Macroeconomic policy in the Celtic Tiger
A critical reassessment
in The end of Irish history?

The single overriding factor in the 'success' of the Celtic Tiger was the arrival of huge clusters of foreign subsidiaries in a few sectors, and predominantly from the United States. The broad changes in the Irish economy during the 1990s were crucial, because there was strong evidence that growth had been associated with inequality under the Celtic Tiger. The Republic of Ireland's share of foreign investment inflows into the European Union (EU) had tripled between 1991 and 1994, as it attracted forty per cent of US electronics investments in Europe. Irish governments tightened their conservative fiscal policy of spending restraint and ran higher and higher budget surpluses. The main policy target was employment, as the country had continued to endure high unemployment rates even into the mid-1990s. Economic growth, investments, high profits, high-technology products and higher wages were heavily concentrated in the transnational corporation (TNC) sector.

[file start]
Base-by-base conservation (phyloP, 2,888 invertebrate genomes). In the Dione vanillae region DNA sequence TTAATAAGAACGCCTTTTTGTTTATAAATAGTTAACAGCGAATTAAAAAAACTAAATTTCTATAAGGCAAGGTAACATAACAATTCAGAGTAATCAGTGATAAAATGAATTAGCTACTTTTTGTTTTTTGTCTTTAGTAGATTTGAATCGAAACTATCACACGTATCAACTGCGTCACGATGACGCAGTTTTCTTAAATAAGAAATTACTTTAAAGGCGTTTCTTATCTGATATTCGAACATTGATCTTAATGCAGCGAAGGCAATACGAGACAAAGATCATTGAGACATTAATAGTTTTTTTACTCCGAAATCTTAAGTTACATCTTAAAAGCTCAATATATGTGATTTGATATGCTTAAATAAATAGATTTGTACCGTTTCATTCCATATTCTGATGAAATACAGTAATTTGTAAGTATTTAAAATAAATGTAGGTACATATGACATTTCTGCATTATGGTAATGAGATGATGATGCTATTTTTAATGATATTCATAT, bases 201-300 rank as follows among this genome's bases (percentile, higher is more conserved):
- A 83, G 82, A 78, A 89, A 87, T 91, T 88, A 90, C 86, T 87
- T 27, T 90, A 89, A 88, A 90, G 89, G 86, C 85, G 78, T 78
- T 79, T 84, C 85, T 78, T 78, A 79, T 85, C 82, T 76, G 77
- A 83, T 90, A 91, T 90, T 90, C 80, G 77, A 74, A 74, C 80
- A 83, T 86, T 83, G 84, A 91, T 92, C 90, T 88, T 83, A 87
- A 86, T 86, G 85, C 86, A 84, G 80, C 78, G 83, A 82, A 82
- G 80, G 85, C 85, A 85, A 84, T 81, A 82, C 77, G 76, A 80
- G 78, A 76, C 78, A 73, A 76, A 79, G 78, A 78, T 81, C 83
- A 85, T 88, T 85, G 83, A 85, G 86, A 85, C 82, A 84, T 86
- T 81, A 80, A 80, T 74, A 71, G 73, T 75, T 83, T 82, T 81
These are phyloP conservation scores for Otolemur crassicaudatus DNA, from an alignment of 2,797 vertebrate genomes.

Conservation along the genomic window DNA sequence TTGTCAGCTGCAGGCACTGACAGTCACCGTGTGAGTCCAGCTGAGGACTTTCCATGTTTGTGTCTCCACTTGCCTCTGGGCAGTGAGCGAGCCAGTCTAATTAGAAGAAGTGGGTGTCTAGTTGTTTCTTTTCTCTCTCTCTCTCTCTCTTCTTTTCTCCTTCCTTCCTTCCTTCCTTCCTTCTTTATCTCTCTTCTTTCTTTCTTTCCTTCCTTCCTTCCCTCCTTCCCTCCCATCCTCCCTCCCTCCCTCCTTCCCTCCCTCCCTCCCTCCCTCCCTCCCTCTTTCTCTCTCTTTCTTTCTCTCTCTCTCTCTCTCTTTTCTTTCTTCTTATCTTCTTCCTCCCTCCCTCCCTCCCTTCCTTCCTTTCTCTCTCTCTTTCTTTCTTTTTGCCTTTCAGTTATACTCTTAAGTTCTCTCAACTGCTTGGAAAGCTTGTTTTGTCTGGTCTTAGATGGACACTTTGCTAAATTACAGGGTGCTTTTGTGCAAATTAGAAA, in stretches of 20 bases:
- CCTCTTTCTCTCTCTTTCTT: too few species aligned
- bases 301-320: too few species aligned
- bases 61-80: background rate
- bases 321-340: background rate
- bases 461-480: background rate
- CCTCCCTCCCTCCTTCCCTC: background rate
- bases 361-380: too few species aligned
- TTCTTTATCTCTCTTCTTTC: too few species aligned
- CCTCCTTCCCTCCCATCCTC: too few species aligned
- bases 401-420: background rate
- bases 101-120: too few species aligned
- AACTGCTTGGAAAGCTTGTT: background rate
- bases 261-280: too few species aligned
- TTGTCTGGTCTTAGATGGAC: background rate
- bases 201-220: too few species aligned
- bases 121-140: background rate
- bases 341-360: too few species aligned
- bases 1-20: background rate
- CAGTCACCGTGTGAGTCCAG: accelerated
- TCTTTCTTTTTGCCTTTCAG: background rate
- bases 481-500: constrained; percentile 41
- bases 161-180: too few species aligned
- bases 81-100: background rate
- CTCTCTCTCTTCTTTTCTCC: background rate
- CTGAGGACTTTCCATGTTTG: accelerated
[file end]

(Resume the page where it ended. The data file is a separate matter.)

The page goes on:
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The end of Irish history?

Critical reflections on the Celtic Tiger

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